This year is a constant reminder that even in dark times, there are musical messages to hear. Bandcamp has extended their Fridays giving back commissions to artists, so it’s another chance to stock up on downloads and assemble a collection you’ll listen to on repeat.
There are also some heavy-hitting compilations to benefit Beirut today; those are coming separately. I have to … rest my eyes one minute.
An embarrassment of riches here, consisting of two decades’ worth of rarities from Degiorgio, mainly under his celebrated As One name. At 41 tracks, it’s a ton to get through, but it’s incredibly consistent – this is far from a “catch all”, and more just proof of how much fire Degiorgio’s released during his career.
Amini remains a master of tension, making music that is perhaps a too perfect the global holding of breath in which we find ourselves. You won’t find comfort here, but you will find glorious explorations of noise, dissonance, and the occasional splash of a drone to the face.
Speaking of tension and minimalism, at 89 years old experimental legend Alvin Lucier continues to release flooring music. While many of the pieces in this ample new collection will keep you on the knife’s edge, the low tones and beat frequencies of “Double Helix” provide welcome warmth.
Somewhere between the cavernous spaces of jungle, techno, and microsound, we have Bokeh. Percussion-as-atmosphere is an intriguing premise, and it’s pulled off brilliantly here. RIYL Ena.
I’ve followed Sarah Badr as a lightning rod for cutting-edge music and art for years, but her latest album as FRKTL completely blew me away. It’s where I wish Shackleton would go, it’s a global synthesis of so many sounds, it’s a powerful whole but it works in pieces. Truly something special and, alongside recent albums by Deadbeat + Paul St. Hilaire and Bokeh, definitely in my AOTY running.
Ed.: Yes. This one – way, way at the top of my listening list for this year, so a major shout out to the British-Egyptian London-born, Riga-based (for now) artist.
Tell me that you can pin down Cosmin Nicolae to a single sound and I’ll call you a liar. Having spent much of 2019 in an ambient mode, this latest EP finds TRG going for an A-side of spacious field recordings and a percussion heavy B. I imagine there’s another album brewing in this somewhere and I cannot wait to hear what happens with it.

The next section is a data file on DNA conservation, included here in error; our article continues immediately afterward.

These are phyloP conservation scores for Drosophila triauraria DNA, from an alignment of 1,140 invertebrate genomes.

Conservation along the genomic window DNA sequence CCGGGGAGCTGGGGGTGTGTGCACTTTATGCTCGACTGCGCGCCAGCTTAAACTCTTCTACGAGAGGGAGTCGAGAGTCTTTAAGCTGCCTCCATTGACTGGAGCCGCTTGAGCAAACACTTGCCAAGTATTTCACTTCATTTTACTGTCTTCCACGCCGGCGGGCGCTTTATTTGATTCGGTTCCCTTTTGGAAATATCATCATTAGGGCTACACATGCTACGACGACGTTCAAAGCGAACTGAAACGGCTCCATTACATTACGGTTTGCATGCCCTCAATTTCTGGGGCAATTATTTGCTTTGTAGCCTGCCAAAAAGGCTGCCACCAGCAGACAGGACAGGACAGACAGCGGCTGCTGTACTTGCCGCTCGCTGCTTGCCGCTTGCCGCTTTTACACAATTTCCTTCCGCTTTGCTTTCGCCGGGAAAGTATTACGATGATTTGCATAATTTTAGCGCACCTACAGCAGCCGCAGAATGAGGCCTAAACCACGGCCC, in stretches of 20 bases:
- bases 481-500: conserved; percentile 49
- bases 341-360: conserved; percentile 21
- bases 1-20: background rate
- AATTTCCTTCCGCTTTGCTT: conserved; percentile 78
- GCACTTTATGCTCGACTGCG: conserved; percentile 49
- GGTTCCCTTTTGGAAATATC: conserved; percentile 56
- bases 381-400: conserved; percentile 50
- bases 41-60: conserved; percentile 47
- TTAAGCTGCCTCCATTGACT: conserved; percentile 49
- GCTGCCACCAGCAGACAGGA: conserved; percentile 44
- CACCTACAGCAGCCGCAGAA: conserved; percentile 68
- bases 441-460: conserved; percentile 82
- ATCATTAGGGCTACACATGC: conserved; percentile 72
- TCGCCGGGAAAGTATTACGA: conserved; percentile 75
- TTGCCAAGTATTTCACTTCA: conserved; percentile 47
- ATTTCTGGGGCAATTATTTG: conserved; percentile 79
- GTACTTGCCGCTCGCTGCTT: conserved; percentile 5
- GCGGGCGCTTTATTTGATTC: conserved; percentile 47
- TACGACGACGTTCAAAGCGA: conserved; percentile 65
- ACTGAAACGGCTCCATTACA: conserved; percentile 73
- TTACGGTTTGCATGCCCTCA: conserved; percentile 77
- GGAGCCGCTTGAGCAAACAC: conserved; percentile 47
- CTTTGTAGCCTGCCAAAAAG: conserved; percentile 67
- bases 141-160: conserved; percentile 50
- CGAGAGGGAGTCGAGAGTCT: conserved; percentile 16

It’s been quite a prolific year for our friend Wang Changcun, and with this album we have his most eclectic set of tracks yet. From glitch to minimalism that approaches modern-classical to numbers stations, there’s loads going on here worth checking out.
Moving on to AYRTBH’s partner in unique Max for Live devices, Gooooose (that’s five ‘o’s), with a new collaborative LP with breakcore pioneer DJ Scotch Egg. The product of a collaboration that started during last year’s Nyege Nyege festival in Uganda (and featuring Kampala’s Swordman Kitala on one track), this is hyped-up dance music recorded right before the pandemic, in January 2020. Oh, the things we miss and the sounds that connect us!
Just look at those gorgeous covers! Now that’s how you go maximal with style (see also: Detroit Underground). Beyond the eye-catching art, Baklan Vinyl’s latest series brings out some capital-C chunes, with electro from HRDVSION, cyberpunk rave from Elisa Bee, and solid deliveries from veterans Altern 8 and Global Goon.
Chaotic. Cellular. Drum. Patterns. This might be one of the most significant releases of the summer – brain bending, but visceral. What is in the water over there, Copenhagen? NYZ:
The release of FLUF31 marks the oft-delayed but never-denied emergence of “CCD” by the renowned artist and researcher NYZ. At turns funky, baffling and downright inspired, these chaotic cellular drum patterns mark an organismic approach to rhythm that only Dave Burraston could make. Permeated with an undeniable wit and a broken invitingness, these are rhythm trax as you have never heard them before.